Dadaji’s Paintbrush by Rashmi Sirdeshpande and Ruchi Mhasane is a beautifully illustrated and deeply touching picture book set in India, featuring a delicate story about grief, relationships with grandparents, and continuing the legacy of a loved one.
Dadaji loves to teach others to paint, especially his grandson. But after Dadaji passes away, the boy can’t bear to use the favourite paintbrush his grandfather left for him. When a little girl knocks on the door, the boy discovers how many lives Dadaji touched with his art, and finds a way to continue his legacy…
Author Rashmi Sirdeshpande stopped by our blog this week to answer questions about the new book…
with Rashmi Sirdeshpande, author of Dadaji’s Paintbrush
The story features a tender and heartwarming grandparent-grandchild relationship. Was this inspired by any of your real-life relationships?
Absolutely. It captures the love my grandfather had for me and mine for him, but also the beautiful relationship between my father and my children.
Bereavement and loss are not easy subjects to write about for children, but the story explores the themes beautifully in a gentle and tender way. How would you want the story to speak to young readers who have experienced loss in their own life?
I hope it gives them comfort knowing that the people we love never really leave us, and that they live on inside our hearts and in the things we do.
How did you work together with illustrator Ruchi Mhasane to draw out the themes and to bring the setting alive?
We actually worked in isolation, but there’s a magic in how Andersen Press brought us together because she had read my mind and heart in every way possible!
We loved the evocative and sensory setting descriptions in the story – we could almost taste the mangoes! Can you tell us more about the setting and why you chose it?
This is all Goa, which is where my family is from! Illustrator Ruchi Muhasane knew it just by reading the text and being from a similar region, and she brought it all to life so beautifully with her stunning artwork!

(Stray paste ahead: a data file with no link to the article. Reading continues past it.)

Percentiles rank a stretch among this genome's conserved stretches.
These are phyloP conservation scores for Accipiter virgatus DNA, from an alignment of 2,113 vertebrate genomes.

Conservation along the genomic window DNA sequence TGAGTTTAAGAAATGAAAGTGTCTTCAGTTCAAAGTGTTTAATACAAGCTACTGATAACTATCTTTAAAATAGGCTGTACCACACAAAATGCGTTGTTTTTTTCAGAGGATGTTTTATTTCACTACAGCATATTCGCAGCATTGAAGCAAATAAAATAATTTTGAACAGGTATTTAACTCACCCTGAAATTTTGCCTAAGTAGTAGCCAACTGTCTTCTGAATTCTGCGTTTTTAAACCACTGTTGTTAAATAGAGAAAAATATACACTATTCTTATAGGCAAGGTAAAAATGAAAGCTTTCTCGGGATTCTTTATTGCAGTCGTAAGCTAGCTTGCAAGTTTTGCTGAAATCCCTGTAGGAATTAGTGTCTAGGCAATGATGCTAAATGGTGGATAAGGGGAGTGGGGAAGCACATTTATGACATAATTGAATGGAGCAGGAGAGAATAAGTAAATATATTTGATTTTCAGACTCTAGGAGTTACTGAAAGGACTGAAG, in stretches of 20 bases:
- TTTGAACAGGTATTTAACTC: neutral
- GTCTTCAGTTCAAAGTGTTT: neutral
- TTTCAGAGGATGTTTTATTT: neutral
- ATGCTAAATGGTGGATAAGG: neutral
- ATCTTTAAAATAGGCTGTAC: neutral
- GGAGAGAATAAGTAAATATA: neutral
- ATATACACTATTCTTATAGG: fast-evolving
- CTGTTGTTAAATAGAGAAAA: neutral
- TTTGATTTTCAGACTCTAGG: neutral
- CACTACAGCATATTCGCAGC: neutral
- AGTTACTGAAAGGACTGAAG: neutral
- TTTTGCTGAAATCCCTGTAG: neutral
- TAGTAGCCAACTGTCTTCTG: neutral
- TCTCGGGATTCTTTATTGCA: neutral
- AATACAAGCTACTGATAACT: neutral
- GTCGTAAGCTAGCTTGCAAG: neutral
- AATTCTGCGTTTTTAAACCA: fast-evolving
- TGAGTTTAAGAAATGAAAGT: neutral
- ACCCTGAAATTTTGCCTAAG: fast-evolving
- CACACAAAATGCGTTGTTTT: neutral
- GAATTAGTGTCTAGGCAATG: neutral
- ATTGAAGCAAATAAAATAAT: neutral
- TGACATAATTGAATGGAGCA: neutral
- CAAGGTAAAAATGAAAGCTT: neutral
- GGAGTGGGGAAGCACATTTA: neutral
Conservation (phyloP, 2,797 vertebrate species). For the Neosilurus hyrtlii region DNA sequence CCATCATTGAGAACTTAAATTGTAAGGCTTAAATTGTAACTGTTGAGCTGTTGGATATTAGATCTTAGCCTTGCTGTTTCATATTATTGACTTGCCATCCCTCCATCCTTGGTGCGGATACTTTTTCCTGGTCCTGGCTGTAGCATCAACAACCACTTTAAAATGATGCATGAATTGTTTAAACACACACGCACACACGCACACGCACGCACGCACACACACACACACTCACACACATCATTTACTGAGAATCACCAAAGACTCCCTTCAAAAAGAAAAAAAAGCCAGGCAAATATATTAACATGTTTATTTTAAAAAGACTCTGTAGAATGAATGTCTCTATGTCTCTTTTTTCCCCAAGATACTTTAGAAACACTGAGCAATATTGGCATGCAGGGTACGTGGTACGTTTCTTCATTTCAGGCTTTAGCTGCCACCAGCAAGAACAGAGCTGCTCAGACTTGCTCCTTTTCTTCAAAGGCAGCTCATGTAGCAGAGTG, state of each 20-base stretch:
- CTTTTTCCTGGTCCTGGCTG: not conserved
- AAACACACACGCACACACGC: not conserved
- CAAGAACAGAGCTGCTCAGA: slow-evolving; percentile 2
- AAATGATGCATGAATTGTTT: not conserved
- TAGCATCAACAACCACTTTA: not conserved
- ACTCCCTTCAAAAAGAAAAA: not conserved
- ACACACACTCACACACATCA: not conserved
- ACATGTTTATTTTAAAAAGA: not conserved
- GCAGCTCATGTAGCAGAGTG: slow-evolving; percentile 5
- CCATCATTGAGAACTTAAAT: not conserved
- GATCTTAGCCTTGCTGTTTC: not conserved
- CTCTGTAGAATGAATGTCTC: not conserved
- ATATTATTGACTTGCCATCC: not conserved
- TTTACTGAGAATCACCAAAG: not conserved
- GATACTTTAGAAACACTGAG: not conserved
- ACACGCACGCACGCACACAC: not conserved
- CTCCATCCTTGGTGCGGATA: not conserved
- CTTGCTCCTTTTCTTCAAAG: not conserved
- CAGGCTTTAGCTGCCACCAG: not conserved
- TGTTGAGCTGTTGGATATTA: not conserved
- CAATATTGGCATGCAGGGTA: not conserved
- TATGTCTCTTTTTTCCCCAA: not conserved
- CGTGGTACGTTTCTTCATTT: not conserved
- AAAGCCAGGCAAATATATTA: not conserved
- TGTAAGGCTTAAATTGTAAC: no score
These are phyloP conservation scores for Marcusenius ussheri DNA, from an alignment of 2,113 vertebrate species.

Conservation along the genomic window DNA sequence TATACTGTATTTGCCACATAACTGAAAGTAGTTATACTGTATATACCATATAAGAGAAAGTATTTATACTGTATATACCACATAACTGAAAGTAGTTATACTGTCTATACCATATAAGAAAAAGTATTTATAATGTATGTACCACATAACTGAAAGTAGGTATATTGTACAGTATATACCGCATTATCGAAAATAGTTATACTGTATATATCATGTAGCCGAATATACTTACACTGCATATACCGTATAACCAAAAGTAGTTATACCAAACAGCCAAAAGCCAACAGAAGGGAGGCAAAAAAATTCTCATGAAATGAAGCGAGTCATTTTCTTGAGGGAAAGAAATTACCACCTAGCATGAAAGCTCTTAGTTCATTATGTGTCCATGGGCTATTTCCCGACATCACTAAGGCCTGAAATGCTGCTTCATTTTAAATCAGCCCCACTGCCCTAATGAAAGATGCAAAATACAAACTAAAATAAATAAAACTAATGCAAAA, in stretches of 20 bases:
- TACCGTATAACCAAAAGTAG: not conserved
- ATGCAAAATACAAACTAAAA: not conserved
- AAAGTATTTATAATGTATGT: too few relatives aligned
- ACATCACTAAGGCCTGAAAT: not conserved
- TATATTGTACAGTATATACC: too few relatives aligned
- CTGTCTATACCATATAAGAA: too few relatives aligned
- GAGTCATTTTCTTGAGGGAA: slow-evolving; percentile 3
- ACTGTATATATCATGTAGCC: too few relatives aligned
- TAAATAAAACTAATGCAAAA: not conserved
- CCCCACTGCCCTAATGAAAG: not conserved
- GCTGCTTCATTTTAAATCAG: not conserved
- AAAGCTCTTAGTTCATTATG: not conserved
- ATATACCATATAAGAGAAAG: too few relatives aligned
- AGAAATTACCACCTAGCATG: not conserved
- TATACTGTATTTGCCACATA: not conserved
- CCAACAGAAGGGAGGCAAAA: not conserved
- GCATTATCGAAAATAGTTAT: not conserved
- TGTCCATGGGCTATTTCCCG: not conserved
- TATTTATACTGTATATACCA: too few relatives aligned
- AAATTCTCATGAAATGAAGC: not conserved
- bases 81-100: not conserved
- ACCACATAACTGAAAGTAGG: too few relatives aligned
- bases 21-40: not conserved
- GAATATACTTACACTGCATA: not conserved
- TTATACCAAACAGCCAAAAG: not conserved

Another important theme in the book is the power of art – the story demonstrates the value of art as a means of expression and creativity, as well as its capacity to bring communities together and to create legacies. Is art something that has been important in your own life?
Yes! My family has always treasured and honoured the arts and learning and creativity. Community has been such an important theme in our lives too. So I took all of this and blended it together.
Can you tell us which children’s books you loved as a child? And how about now?
I loved the Usborne Puzzle Adventures, picture books like Funny Bones, poetry collections like Please Mrs Butler, non-fiction books on everything under the sun, and comics about myths and legends! A complete mix and it’s the same today! I read and love all sorts of books, especially ones with PICTURES!
If you had a magic wand that could make one thing change in the children’s publishing industry, what would it be?
ONE THING??? I’d make it live and breathe inclusiveness – that means hiring, growing and promoting people of all backgrounds, reaching out to, discovering and building underrepresented creatives and making sure their books have reach and visibility. It’s not enough to publish people or books, you have to grow them!
Finally – we’d love to know, is there another book or writing project in the pipeline?
ALWAYS! Another stunning project with Andersen Press and so many more books in my heart that I hope to bring onto the page very soon!
Many thanks to Rashmi for swinging by!
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